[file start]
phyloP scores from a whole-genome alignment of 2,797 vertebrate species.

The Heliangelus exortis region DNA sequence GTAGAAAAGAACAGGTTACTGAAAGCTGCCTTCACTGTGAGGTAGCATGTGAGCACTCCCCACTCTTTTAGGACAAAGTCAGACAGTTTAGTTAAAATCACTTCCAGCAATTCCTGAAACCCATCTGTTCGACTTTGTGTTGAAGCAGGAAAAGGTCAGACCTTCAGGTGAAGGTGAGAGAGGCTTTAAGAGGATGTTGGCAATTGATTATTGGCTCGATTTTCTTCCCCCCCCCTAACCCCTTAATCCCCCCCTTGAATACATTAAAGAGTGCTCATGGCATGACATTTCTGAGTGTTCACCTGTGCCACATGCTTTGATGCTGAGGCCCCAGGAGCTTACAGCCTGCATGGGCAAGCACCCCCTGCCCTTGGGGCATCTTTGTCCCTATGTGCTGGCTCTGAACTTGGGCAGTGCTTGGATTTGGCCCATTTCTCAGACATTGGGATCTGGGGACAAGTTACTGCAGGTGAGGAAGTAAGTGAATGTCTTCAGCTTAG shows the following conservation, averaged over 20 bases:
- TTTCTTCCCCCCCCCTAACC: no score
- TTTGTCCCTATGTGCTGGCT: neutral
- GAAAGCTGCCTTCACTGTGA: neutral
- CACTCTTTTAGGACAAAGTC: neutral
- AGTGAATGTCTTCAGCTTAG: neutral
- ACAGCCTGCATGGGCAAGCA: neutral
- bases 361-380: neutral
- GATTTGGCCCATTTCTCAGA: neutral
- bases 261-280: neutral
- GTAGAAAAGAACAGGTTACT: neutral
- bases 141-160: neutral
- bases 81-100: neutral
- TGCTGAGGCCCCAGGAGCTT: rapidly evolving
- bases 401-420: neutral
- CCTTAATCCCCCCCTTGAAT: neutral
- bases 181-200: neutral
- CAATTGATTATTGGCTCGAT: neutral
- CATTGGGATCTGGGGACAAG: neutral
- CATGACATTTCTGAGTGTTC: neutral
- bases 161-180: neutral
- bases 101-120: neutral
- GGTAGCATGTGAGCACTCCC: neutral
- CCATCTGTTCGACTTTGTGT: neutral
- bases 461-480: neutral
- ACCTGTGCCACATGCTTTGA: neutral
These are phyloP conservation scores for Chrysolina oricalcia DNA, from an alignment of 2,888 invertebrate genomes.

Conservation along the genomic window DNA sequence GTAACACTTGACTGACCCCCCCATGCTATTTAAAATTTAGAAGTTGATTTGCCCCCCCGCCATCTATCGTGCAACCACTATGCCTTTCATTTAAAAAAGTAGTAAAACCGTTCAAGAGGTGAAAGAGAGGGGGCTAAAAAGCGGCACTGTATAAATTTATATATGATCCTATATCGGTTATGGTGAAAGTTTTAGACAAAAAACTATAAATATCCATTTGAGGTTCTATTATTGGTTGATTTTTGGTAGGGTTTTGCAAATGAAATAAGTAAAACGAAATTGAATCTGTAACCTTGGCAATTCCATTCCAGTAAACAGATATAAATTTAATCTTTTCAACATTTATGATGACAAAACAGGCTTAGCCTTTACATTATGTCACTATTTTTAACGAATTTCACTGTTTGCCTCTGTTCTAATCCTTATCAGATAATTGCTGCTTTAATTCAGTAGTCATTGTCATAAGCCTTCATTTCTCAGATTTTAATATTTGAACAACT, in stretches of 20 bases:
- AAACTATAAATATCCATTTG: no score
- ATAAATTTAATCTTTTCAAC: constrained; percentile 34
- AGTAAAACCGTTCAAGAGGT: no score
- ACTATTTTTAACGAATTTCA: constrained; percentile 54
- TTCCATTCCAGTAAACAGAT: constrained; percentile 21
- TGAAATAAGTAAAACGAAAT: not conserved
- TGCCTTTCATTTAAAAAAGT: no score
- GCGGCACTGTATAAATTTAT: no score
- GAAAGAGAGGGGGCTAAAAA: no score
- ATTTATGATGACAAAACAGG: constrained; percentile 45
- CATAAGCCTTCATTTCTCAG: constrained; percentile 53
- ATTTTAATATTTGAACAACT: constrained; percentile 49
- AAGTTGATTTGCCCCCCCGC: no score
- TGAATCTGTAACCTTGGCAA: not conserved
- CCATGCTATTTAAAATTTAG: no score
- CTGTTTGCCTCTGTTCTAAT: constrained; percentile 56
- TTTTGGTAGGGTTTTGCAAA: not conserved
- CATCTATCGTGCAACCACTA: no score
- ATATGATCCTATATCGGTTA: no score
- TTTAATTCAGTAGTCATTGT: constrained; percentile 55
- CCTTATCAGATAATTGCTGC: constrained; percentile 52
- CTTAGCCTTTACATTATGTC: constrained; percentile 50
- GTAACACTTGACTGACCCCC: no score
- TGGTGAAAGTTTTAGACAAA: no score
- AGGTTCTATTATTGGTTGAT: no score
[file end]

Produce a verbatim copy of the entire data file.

phyloP scores from a whole-genome alignment of 2,797 vertebrate species.

The Heliangelus exortis region DNA sequence GTAGAAAAGAACAGGTTACTGAAAGCTGCCTTCACTGTGAGGTAGCATGTGAGCACTCCCCACTCTTTTAGGACAAAGTCAGACAGTTTAGTTAAAATCACTTCCAGCAATTCCTGAAACCCATCTGTTCGACTTTGTGTTGAAGCAGGAAAAGGTCAGACCTTCAGGTGAAGGTGAGAGAGGCTTTAAGAGGATGTTGGCAATTGATTATTGGCTCGATTTTCTTCCCCCCCCCTAACCCCTTAATCCCCCCCTTGAATACATTAAAGAGTGCTCATGGCATGACATTTCTGAGTGTTCACCTGTGCCACATGCTTTGATGCTGAGGCCCCAGGAGCTTACAGCCTGCATGGGCAAGCACCCCCTGCCCTTGGGGCATCTTTGTCCCTATGTGCTGGCTCTGAACTTGGGCAGTGCTTGGATTTGGCCCATTTCTCAGACATTGGGATCTGGGGACAAGTTACTGCAGGTGAGGAAGTAAGTGAATGTCTTCAGCTTAG shows the following conservation, averaged over 20 bases:
- TTTCTTCCCCCCCCCTAACC: no score
- TTTGTCCCTATGTGCTGGCT: neutral
- GAAAGCTGCCTTCACTGTGA: neutral
- CACTCTTTTAGGACAAAGTC: neutral
- AGTGAATGTCTTCAGCTTAG: neutral
- ACAGCCTGCATGGGCAAGCA: neutral
- bases 361-380: neutral
- GATTTGGCCCATTTCTCAGA: neutral
- bases 261-280: neutral
- GTAGAAAAGAACAGGTTACT: neutral
- bases 141-160: neutral
- bases 81-100: neutral
- TGCTGAGGCCCCAGGAGCTT: rapidly evolving
- bases 401-420: neutral
- CCTTAATCCCCCCCTTGAAT: neutral
- bases 181-200: neutral
- CAATTGATTATTGGCTCGAT: neutral
- CATTGGGATCTGGGGACAAG: neutral
- CATGACATTTCTGAGTGTTC: neutral
- bases 161-180: neutral
- bases 101-120: neutral
- GGTAGCATGTGAGCACTCCC: neutral
- CCATCTGTTCGACTTTGTGT: neutral
- bases 461-480: neutral
- ACCTGTGCCACATGCTTTGA: neutral
These are phyloP conservation scores for Chrysolina oricalcia DNA, from an alignment of 2,888 invertebrate genomes.

Conservation along the genomic window DNA sequence GTAACACTTGACTGACCCCCCCATGCTATTTAAAATTTAGAAGTTGATTTGCCCCCCCGCCATCTATCGTGCAACCACTATGCCTTTCATTTAAAAAAGTAGTAAAACCGTTCAAGAGGTGAAAGAGAGGGGGCTAAAAAGCGGCACTGTATAAATTTATATATGATCCTATATCGGTTATGGTGAAAGTTTTAGACAAAAAACTATAAATATCCATTTGAGGTTCTATTATTGGTTGATTTTTGGTAGGGTTTTGCAAATGAAATAAGTAAAACGAAATTGAATCTGTAACCTTGGCAATTCCATTCCAGTAAACAGATATAAATTTAATCTTTTCAACATTTATGATGACAAAACAGGCTTAGCCTTTACATTATGTCACTATTTTTAACGAATTTCACTGTTTGCCTCTGTTCTAATCCTTATCAGATAATTGCTGCTTTAATTCAGTAGTCATTGTCATAAGCCTTCATTTCTCAGATTTTAATATTTGAACAACT, in stretches of 20 bases:
- AAACTATAAATATCCATTTG: no score
- ATAAATTTAATCTTTTCAAC: constrained; percentile 34
- AGTAAAACCGTTCAAGAGGT: no score
- ACTATTTTTAACGAATTTCA: constrained; percentile 54
- TTCCATTCCAGTAAACAGAT: constrained; percentile 21
- TGAAATAAGTAAAACGAAAT: not conserved
- TGCCTTTCATTTAAAAAAGT: no score
- GCGGCACTGTATAAATTTAT: no score
- GAAAGAGAGGGGGCTAAAAA: no score
- ATTTATGATGACAAAACAGG: constrained; percentile 45
- CATAAGCCTTCATTTCTCAG: constrained; percentile 53
- ATTTTAATATTTGAACAACT: constrained; percentile 49
- AAGTTGATTTGCCCCCCCGC: no score
- TGAATCTGTAACCTTGGCAA: not conserved
- CCATGCTATTTAAAATTTAG: no score
- CTGTTTGCCTCTGTTCTAAT: constrained; percentile 56
- TTTTGGTAGGGTTTTGCAAA: not conserved
- CATCTATCGTGCAACCACTA: no score
- ATATGATCCTATATCGGTTA: no score
- TTTAATTCAGTAGTCATTGT: constrained; percentile 55
- CCTTATCAGATAATTGCTGC: constrained; percentile 52
- CTTAGCCTTTACATTATGTC: constrained; percentile 50
- GTAACACTTGACTGACCCCC: no score
- TGGTGAAAGTTTTAGACAAA: no score
- AGGTTCTATTATTGGTTGAT: no score